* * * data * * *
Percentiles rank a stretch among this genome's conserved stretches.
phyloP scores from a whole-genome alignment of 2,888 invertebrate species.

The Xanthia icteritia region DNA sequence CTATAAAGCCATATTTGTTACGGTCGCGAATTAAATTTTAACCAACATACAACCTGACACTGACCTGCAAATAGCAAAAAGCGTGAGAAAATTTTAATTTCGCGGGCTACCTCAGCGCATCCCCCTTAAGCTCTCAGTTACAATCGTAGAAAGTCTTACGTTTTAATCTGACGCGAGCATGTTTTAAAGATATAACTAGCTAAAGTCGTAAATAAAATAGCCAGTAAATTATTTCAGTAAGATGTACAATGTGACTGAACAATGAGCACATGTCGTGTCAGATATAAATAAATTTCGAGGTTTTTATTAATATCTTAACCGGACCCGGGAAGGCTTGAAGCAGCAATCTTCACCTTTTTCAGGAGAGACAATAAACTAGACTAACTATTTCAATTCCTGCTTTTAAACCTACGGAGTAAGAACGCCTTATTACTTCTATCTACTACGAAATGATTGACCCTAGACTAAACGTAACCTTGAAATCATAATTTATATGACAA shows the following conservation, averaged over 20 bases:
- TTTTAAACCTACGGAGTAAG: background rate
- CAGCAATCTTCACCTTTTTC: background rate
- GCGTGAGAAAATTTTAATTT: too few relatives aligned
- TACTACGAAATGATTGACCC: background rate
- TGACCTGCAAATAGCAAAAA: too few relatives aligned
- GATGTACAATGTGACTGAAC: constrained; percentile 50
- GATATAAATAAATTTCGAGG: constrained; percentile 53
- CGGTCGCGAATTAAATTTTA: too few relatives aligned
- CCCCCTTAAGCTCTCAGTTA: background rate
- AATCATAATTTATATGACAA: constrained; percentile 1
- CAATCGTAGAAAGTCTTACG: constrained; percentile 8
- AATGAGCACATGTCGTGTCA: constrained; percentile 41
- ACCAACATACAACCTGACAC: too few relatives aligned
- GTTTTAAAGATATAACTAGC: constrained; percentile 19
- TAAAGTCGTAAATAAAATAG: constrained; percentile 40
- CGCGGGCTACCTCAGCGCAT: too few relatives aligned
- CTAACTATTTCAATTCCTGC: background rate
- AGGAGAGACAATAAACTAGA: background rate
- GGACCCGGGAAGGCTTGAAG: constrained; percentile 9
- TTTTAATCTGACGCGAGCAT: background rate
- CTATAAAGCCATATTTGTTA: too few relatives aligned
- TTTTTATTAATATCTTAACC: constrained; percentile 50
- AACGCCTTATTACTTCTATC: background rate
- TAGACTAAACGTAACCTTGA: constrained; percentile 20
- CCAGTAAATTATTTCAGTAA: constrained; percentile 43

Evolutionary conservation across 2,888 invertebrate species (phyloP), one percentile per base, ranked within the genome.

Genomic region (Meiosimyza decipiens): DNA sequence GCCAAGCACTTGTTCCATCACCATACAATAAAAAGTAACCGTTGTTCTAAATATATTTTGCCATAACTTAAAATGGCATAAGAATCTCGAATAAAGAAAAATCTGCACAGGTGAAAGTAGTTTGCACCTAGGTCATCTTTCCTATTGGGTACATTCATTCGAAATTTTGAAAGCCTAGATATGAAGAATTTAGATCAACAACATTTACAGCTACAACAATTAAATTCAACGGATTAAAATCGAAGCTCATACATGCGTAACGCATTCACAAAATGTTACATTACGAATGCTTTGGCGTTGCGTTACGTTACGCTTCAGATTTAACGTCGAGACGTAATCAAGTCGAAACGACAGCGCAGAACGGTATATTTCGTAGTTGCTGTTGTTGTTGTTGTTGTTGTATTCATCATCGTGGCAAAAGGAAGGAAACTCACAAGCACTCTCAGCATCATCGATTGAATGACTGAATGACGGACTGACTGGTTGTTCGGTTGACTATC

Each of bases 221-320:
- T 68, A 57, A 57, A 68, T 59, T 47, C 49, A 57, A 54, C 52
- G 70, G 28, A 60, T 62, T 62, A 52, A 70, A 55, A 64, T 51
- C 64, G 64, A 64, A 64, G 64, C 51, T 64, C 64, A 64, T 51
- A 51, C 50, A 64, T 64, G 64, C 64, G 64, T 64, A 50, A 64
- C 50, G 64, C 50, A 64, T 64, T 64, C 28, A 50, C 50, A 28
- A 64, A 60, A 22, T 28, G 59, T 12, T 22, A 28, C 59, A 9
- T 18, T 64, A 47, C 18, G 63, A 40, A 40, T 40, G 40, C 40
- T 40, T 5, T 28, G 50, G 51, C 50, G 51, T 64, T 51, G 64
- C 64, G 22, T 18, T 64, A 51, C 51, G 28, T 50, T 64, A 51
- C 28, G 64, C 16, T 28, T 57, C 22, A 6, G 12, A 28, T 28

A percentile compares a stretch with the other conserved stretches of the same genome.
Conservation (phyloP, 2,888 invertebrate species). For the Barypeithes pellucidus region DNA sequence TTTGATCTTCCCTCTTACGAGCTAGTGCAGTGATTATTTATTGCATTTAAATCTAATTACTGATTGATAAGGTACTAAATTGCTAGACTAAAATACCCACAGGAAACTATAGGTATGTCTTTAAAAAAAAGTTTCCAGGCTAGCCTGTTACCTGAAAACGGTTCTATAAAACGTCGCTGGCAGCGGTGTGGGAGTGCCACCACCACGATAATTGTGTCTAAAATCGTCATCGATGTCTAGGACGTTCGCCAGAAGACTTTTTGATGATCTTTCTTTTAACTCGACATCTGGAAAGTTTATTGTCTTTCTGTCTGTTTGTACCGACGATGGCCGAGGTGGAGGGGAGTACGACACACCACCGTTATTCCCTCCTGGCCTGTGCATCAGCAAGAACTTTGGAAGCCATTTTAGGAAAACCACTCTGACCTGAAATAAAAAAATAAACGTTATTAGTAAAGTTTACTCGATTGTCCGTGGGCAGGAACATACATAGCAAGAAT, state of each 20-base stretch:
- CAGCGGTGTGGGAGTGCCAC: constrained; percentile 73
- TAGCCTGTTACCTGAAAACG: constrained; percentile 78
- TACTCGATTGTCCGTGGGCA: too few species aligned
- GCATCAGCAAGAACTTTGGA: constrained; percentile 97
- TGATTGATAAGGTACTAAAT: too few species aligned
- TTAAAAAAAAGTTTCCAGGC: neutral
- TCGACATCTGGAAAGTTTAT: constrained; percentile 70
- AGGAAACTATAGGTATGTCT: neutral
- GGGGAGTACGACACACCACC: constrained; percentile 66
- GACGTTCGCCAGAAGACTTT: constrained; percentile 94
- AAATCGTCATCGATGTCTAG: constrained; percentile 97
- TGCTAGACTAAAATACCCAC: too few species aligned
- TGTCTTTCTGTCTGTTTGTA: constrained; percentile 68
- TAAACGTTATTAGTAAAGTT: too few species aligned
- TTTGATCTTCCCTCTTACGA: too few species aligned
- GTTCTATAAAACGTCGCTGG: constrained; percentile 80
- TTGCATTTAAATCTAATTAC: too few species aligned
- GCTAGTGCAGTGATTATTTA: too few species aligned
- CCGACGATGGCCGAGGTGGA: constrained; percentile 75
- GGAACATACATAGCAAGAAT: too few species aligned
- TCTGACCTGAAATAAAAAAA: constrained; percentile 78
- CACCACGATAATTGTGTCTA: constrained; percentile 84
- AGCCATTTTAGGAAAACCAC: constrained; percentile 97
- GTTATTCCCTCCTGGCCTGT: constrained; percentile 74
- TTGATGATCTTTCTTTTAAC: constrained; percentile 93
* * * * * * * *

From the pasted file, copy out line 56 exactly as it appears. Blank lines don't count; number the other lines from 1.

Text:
- TGTCTTTCTGTCTGTTTGTA: constrained; percentile 68